Courier Express reunites for last time
Former employees of the Buffalo newspaper have been gathering at Sheridan Park for the past three decades to share memories and just catch up, but on Monday afternoon, the event was held for the last time.
“It’s like we’re reliving the Courier closing again,” said Madeline Marrone, who began working at the paper at the age of 16 in accounts receivable.
Marrone, like several other former Courier employees, had many members of her family who were also employed by the paper and said that network made the whole building like a family, and a wonderful place to work.
Following the closing of the Courier, Marrone never worked for another paper.
“That was it for me,” she said. “That was the love of my life.”
Many of the former employees at Monday’s event reflected on when the paper closed in September
“It was like somebody really kicked you in the stomach,” said Marrone. “It was like a family member had died. You just didn’t know which one.”
“It just happened so fast, we were all in shock,” said Jim Di- Giore, who spent 18 years at the paper setting type and later working in data processing.
DiGiore experienced many momentous events at the paper, including day Martin Luther King Jr. died as well as the edition announcing America had successfully landed on the moon.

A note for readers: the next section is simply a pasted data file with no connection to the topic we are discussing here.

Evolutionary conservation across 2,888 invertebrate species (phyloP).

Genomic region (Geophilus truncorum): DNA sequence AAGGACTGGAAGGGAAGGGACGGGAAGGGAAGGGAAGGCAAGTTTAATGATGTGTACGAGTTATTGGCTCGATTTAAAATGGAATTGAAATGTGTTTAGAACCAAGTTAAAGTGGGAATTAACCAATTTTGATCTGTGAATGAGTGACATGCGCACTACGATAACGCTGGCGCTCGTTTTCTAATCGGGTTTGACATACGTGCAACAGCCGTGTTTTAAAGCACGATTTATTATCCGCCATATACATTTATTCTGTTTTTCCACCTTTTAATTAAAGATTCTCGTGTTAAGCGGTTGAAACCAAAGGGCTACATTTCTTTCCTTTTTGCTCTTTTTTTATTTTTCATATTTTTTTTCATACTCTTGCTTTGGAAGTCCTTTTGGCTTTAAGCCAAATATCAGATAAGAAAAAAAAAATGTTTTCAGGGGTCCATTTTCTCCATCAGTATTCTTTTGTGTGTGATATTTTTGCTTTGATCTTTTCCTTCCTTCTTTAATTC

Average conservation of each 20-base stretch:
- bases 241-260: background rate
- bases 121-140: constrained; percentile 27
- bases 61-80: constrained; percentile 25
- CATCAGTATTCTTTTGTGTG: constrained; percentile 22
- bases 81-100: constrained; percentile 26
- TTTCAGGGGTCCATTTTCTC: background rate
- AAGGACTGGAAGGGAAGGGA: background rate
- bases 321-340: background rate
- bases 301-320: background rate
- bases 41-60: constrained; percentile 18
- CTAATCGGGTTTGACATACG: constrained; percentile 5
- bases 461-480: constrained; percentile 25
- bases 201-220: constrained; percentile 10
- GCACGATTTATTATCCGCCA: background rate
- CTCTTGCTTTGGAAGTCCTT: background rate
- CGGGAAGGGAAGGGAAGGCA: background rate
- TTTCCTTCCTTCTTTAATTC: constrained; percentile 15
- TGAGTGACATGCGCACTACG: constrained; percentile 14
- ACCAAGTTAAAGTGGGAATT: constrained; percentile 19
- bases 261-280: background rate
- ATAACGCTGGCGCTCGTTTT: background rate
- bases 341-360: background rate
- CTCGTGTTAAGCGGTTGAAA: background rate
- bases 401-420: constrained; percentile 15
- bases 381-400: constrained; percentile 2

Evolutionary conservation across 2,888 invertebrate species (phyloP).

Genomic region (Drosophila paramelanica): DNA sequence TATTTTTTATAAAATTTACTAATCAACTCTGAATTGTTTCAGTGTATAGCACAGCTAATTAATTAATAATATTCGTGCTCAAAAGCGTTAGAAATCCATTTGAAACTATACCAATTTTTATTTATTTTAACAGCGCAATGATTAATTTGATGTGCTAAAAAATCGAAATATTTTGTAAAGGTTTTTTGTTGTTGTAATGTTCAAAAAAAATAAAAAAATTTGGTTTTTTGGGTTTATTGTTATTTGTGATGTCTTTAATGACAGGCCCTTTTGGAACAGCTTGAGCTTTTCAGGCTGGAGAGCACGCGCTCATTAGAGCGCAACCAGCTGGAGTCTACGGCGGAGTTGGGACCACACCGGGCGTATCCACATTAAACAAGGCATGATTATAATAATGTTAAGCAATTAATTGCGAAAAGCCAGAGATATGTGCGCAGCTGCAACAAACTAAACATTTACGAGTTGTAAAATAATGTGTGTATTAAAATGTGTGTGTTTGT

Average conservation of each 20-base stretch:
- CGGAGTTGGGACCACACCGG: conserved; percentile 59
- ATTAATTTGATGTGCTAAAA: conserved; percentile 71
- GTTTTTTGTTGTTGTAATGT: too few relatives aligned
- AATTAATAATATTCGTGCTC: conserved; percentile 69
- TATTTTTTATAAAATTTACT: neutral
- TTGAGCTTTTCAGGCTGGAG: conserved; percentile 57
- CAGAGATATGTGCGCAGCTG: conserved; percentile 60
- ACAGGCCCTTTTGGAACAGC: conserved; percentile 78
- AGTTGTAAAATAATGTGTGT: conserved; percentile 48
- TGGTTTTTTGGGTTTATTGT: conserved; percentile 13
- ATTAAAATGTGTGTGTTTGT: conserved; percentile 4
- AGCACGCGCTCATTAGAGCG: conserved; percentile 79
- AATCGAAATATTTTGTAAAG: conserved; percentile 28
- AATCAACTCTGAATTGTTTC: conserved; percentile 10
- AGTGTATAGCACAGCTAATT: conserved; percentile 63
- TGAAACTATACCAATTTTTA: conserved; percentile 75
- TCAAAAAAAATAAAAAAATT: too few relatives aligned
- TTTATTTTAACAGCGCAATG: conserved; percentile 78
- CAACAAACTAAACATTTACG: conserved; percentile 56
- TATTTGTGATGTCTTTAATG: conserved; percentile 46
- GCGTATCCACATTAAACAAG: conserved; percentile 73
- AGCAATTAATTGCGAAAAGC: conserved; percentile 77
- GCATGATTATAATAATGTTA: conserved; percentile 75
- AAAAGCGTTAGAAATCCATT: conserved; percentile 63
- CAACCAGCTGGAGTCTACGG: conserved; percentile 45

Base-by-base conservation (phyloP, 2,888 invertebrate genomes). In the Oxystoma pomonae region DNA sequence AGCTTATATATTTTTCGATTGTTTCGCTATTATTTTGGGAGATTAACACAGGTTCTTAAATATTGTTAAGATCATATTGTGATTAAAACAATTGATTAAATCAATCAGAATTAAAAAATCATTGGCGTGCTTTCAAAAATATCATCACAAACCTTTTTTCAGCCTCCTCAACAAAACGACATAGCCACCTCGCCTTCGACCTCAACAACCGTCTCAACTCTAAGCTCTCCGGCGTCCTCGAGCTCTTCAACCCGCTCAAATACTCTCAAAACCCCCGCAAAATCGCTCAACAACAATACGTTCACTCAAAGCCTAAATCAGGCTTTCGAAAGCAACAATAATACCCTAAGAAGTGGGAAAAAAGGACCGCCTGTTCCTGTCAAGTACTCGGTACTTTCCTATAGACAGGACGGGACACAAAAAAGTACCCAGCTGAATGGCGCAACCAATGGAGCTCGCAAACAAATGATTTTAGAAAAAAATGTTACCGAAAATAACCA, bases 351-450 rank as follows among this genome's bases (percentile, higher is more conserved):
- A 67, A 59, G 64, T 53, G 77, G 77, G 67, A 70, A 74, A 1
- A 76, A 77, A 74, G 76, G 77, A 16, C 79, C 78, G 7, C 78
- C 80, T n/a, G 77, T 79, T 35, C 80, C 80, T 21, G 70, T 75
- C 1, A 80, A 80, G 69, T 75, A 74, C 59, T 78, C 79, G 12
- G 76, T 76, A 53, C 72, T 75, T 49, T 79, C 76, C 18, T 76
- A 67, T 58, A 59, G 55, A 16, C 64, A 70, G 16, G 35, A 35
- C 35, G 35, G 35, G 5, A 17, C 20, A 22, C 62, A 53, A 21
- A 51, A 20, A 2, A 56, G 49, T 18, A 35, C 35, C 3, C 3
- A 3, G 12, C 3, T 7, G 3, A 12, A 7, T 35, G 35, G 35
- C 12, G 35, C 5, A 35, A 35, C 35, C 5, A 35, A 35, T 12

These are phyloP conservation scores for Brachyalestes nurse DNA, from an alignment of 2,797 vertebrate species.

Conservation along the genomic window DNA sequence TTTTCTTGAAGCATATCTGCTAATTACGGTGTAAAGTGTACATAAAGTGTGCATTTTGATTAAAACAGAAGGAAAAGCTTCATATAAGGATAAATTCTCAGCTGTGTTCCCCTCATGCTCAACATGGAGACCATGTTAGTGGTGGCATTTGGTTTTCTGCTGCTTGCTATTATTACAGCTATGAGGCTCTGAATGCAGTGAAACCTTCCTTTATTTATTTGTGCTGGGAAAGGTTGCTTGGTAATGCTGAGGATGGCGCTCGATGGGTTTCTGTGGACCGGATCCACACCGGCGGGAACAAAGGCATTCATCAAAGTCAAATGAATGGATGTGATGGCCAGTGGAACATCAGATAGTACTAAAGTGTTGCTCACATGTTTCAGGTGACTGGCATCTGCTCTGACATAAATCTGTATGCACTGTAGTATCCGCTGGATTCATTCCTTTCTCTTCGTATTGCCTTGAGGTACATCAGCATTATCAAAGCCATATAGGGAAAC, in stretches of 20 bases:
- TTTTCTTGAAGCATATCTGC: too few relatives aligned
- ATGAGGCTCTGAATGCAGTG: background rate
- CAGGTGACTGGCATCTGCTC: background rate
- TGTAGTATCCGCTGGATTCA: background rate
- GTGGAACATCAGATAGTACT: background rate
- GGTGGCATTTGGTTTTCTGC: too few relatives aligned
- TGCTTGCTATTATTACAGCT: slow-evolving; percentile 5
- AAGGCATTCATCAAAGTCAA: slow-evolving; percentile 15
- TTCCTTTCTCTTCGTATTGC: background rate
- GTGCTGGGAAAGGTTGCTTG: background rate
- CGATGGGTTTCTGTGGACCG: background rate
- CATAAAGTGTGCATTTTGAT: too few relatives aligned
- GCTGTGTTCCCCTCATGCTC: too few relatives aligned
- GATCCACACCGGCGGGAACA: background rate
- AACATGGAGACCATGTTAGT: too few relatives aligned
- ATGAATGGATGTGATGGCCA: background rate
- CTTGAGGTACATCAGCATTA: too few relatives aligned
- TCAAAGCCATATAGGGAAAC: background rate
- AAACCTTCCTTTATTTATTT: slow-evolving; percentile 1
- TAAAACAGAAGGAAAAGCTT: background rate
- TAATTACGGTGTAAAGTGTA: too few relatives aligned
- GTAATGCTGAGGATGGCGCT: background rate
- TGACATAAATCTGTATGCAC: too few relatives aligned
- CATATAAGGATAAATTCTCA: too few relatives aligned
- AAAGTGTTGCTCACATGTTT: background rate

According to DiGiore, there was only a 13-day notice for employees before the paper shut down its presses.
Perhaps this was a difficult blow for staff members, but none seem bitter. They readily recall the lessons they learned more than any setback the paper ever caused them.
Mary Ann Lauricella began working for the paper when she was 16 and was writing by the time she was 19.
Despite the many lessons that reporters learn in the field, that is not where Lauricella said she found the best education.
“I learned more inside that building than I ever did outside,” she said, going on to explain how editors sat down with reporters and their copy, going over each story, point by point.
As much as the lessons, however, Lauricella remembers the atmosphere and feeling of belonging she experienced along with so many others at the Courier Express.
“When I graduated high school, they threw me a party. When I graduated college, they threw me a party. When I got my first apartment, they all brought me something,” she said.
If it is hard to imagine the near-magical atmosphere that once existed there, perhaps Larry Smith’s simple presence at the event proves how incredible it really was.
Smith spent nearly 30 years at the paper and was the Sunday editor when he retired in 1980.
He has now been away from the paper longer than he was employed there, but still shows up to the picnics, along with former employees from Ohio, Texas, Florida, California and Canada, just to relive a few hours of the wonderful business that was once the Courier Express.
“What a place that was,” he said.